Forum Rule: Always post complete source code & details to reproduce any issue!
Results 1 to 4 of 4

Thread: DMX control with teensy3.6 or External software (Max)

  1. #1
    Junior Member
    Join Date
    Dec 2018
    Posts
    12

    DMX control with teensy3.6 or External software (Max)

    Hello,

    I am looking for general guidance on how best to implement my project idea. I currently have a MIDI controller built on top of a teensy3.6 where I'm sending MIDI data into Max/MSP for sound. I am interested in expanding this to be able to control DMX lighting however I don't have much experience with it. It seems to me that the two most straight forward options are to:

    a) integrate some sort of DMX shield into my hardware and use a library for being able to send DMX data directly

    b) leave my hardware unchanged and handle DMX data routing within my Max patch, and then use a USB --> DMX piece of hardware from my laptop.

    Option b seems like a simpler solution and since I am already attached to a computer for my sound production I'm not sure how having the DMX aspect of the project more standalone would benefit me.

    Any guidance is greatly appreciated! Please let me know if I need to clarify anything or if perhaps there's a better option than what I laid out above.

    Thank you

  2. #2
    Senior Member
    Join Date
    Mar 2017
    Location
    Oakland, CA, USA
    Posts
    169
    I'm curious, how are you getting MIDI from the Teensy into Max/MSP? Do you have a piece of hardware or are you using the USB-as-MIDI feature?

    It's also sounding like you're doing sound processing in the program, so that might be the best place to generate what you want for DMX, but then to get it to the outside world, you could either: A) Send the data over USB (assuming it's already connected) to the Teensy and have the Teensy send the DMX, or B) Send it over some USB-DMX dongle. The advantage of A is minimal connections to your computer, not that that's necessarily an advantage. The advantage of B is as you say, you don't need to develop some attachment for the Teensy. Although, I've used the RS485 backpacks from bolderflight.com and they basically just plug-and-play with a Teensy as a little shield you can just plug on; you'd need to connect three pins to a DMX plug, though.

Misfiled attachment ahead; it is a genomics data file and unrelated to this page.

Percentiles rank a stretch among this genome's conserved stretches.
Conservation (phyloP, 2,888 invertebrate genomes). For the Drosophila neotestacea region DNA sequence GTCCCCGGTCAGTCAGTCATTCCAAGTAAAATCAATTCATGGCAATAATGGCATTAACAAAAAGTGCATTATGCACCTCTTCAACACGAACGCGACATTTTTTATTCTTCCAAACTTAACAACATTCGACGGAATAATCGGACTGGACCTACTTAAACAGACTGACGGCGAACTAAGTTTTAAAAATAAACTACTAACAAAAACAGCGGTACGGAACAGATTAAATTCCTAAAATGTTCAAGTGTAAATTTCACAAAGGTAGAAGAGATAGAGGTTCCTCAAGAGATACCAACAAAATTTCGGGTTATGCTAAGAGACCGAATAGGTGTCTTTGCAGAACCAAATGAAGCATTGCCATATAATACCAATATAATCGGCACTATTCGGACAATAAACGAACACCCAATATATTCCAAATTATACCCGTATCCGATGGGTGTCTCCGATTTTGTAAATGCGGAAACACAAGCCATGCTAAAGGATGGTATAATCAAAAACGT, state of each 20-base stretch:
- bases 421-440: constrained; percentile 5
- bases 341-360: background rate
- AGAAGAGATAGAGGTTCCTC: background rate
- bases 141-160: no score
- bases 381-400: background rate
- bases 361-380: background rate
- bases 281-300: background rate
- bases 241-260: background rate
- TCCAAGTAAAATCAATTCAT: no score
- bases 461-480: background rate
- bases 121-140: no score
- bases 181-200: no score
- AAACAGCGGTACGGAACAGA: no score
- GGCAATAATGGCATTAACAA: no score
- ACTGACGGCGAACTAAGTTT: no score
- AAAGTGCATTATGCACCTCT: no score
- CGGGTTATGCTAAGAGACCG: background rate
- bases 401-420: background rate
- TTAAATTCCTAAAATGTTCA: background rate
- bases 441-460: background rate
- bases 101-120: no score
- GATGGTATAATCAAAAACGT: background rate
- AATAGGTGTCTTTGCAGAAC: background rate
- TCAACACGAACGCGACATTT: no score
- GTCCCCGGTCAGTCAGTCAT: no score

3. #3
    Junior Member
    Join Date
    Nov 2012
    Posts
    17
    I have looked into using Teensy and other MCU devices as a USB to DMX controller and in general found it wasn't worth doing.

    By "in general" I mean if you are looking to just control existing DMX devices from a PC. It is quicker and probably cheaper to buy a decent off the shelf solution, like an Enttec Open DMX, and use existing software to generate the DMX output. By the time you build everything out correctly to get a reliable USB to DMX converter you are close to the cost of the off the shelf devices. For example the Enttec Open DMX can be bought for $60-$70, works well with tons of software and is pretty robust.

    On the other hand there are cases where it could make sense to "roll your own". If you want to create a device that generates DMX commands on its own without going through a PC. Or you are limited in the number of connections you can have between deceives and you need to create a multi-function converter. Or if you need to convert inputs other than USB to DMX. Or you just want to do it as a learning exercise.

    From what I could tell there are already plenty of examples and libraries out there to get a Teensy to output DMX. The biggest potential issue is getting the software on the PC to talk to your device.

  4. #4
    Senior Member
    Join Date
    Mar 2017
    Location
    Oakland, CA, USA
    Posts
    169
    All good points.

    I'd like to add, for those finding this thread, that it is possible to get a Teensy to behave as an Enttec controller. There are additions and other devices you can emulate, but the base protocol is here: https://dol2kh495zr52.cloudfront.net...o_api_spec.pdf (linked from https://www.enttec.com/product/contr...usb-interface/)

    Depending on how the software you're using finds USB serial devices, you may have to type the port name in, eg. `cu.usbserial-` prefix vs. `cu.usbmodem` prefix on the Mac (for Teensys).

Posting Permissions

  • You may not post new threads
  • You may not post replies
  • You may not post attachments
  • You may not edit your posts
  •